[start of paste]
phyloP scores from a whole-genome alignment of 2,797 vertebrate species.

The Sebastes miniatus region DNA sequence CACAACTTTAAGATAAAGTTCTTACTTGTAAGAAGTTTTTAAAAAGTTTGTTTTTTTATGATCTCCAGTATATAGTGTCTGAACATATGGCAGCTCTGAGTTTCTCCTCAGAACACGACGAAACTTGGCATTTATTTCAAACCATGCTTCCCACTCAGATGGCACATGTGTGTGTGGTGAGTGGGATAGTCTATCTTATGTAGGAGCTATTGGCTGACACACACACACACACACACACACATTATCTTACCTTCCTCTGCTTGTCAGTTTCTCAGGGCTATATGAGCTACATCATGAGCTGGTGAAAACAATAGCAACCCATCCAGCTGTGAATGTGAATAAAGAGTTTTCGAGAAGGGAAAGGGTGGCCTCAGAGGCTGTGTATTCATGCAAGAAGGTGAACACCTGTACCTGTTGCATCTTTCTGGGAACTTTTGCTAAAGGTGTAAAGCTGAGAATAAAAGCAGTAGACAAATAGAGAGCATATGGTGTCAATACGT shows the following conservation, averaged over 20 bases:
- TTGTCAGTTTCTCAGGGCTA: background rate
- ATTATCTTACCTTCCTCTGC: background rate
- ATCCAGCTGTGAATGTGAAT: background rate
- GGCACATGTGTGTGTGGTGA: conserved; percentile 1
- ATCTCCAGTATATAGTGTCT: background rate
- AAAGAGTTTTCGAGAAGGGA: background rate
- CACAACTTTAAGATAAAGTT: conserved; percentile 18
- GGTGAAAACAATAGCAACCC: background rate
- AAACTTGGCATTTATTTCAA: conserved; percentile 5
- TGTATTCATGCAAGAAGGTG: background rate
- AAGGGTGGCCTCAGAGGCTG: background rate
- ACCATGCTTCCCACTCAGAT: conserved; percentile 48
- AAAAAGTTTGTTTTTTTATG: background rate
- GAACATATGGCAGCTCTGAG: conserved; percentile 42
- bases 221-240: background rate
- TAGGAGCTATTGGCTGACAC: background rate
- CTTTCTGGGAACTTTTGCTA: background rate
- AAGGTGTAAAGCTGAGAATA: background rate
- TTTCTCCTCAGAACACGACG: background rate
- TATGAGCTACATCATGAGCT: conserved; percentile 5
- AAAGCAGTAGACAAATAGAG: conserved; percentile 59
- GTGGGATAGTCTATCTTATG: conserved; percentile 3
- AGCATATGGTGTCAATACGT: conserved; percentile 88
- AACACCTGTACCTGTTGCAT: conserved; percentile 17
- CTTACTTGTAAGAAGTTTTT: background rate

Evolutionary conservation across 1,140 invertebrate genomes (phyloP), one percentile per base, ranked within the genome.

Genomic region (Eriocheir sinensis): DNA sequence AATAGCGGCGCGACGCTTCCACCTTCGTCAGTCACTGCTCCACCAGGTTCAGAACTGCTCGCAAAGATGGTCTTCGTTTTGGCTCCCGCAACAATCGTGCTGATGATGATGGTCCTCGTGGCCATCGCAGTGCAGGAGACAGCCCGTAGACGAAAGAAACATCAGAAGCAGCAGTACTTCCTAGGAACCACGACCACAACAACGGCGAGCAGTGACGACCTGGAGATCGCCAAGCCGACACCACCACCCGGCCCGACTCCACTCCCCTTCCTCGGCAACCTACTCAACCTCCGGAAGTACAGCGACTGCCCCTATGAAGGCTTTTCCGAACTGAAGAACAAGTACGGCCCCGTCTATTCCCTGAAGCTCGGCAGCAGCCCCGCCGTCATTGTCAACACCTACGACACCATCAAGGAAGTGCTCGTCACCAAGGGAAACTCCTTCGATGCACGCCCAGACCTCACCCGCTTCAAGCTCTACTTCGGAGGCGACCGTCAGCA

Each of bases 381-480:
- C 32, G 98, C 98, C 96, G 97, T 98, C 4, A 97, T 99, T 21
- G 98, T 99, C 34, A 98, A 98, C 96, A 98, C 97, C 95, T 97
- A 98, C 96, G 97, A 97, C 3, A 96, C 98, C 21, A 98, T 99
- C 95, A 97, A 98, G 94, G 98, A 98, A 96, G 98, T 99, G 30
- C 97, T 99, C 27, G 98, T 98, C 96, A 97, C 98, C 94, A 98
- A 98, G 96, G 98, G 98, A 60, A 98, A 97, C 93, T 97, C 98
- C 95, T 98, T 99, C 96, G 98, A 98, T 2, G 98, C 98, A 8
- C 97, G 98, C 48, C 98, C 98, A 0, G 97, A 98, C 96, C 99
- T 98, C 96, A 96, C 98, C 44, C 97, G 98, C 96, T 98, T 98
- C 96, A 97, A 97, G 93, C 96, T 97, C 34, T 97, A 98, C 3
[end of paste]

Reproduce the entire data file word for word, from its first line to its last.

phyloP scores from a whole-genome alignment of 2,797 vertebrate species.

The Sebastes miniatus region DNA sequence CACAACTTTAAGATAAAGTTCTTACTTGTAAGAAGTTTTTAAAAAGTTTGTTTTTTTATGATCTCCAGTATATAGTGTCTGAACATATGGCAGCTCTGAGTTTCTCCTCAGAACACGACGAAACTTGGCATTTATTTCAAACCATGCTTCCCACTCAGATGGCACATGTGTGTGTGGTGAGTGGGATAGTCTATCTTATGTAGGAGCTATTGGCTGACACACACACACACACACACACACATTATCTTACCTTCCTCTGCTTGTCAGTTTCTCAGGGCTATATGAGCTACATCATGAGCTGGTGAAAACAATAGCAACCCATCCAGCTGTGAATGTGAATAAAGAGTTTTCGAGAAGGGAAAGGGTGGCCTCAGAGGCTGTGTATTCATGCAAGAAGGTGAACACCTGTACCTGTTGCATCTTTCTGGGAACTTTTGCTAAAGGTGTAAAGCTGAGAATAAAAGCAGTAGACAAATAGAGAGCATATGGTGTCAATACGT shows the following conservation, averaged over 20 bases:
- TTGTCAGTTTCTCAGGGCTA: background rate
- ATTATCTTACCTTCCTCTGC: background rate
- ATCCAGCTGTGAATGTGAAT: background rate
- GGCACATGTGTGTGTGGTGA: conserved; percentile 1
- ATCTCCAGTATATAGTGTCT: background rate
- AAAGAGTTTTCGAGAAGGGA: background rate
- CACAACTTTAAGATAAAGTT: conserved; percentile 18
- GGTGAAAACAATAGCAACCC: background rate
- AAACTTGGCATTTATTTCAA: conserved; percentile 5
- TGTATTCATGCAAGAAGGTG: background rate
- AAGGGTGGCCTCAGAGGCTG: background rate
- ACCATGCTTCCCACTCAGAT: conserved; percentile 48
- AAAAAGTTTGTTTTTTTATG: background rate
- GAACATATGGCAGCTCTGAG: conserved; percentile 42
- bases 221-240: background rate
- TAGGAGCTATTGGCTGACAC: background rate
- CTTTCTGGGAACTTTTGCTA: background rate
- AAGGTGTAAAGCTGAGAATA: background rate
- TTTCTCCTCAGAACACGACG: background rate
- TATGAGCTACATCATGAGCT: conserved; percentile 5
- AAAGCAGTAGACAAATAGAG: conserved; percentile 59
- GTGGGATAGTCTATCTTATG: conserved; percentile 3
- AGCATATGGTGTCAATACGT: conserved; percentile 88
- AACACCTGTACCTGTTGCAT: conserved; percentile 17
- CTTACTTGTAAGAAGTTTTT: background rate

Evolutionary conservation across 1,140 invertebrate genomes (phyloP), one percentile per base, ranked within the genome.

Genomic region (Eriocheir sinensis): DNA sequence AATAGCGGCGCGACGCTTCCACCTTCGTCAGTCACTGCTCCACCAGGTTCAGAACTGCTCGCAAAGATGGTCTTCGTTTTGGCTCCCGCAACAATCGTGCTGATGATGATGGTCCTCGTGGCCATCGCAGTGCAGGAGACAGCCCGTAGACGAAAGAAACATCAGAAGCAGCAGTACTTCCTAGGAACCACGACCACAACAACGGCGAGCAGTGACGACCTGGAGATCGCCAAGCCGACACCACCACCCGGCCCGACTCCACTCCCCTTCCTCGGCAACCTACTCAACCTCCGGAAGTACAGCGACTGCCCCTATGAAGGCTTTTCCGAACTGAAGAACAAGTACGGCCCCGTCTATTCCCTGAAGCTCGGCAGCAGCCCCGCCGTCATTGTCAACACCTACGACACCATCAAGGAAGTGCTCGTCACCAAGGGAAACTCCTTCGATGCACGCCCAGACCTCACCCGCTTCAAGCTCTACTTCGGAGGCGACCGTCAGCA

Each of bases 381-480:
- C 32, G 98, C 98, C 96, G 97, T 98, C 4, A 97, T 99, T 21
- G 98, T 99, C 34, A 98, A 98, C 96, A 98, C 97, C 95, T 97
- A 98, C 96, G 97, A 97, C 3, A 96, C 98, C 21, A 98, T 99
- C 95, A 97, A 98, G 94, G 98, A 98, A 96, G 98, T 99, G 30
- C 97, T 99, C 27, G 98, T 98, C 96, A 97, C 98, C 94, A 98
- A 98, G 96, G 98, G 98, A 60, A 98, A 97, C 93, T 97, C 98
- C 95, T 98, T 99, C 96, G 98, A 98, T 2, G 98, C 98, A 8
- C 97, G 98, C 48, C 98, C 98, A 0, G 97, A 98, C 96, C 99
- T 98, C 96, A 96, C 98, C 44, C 97, G 98, C 96, T 98, T 98
- C 96, A 97, A 97, G 93, C 96, T 97, C 34, T 97, A 98, C 3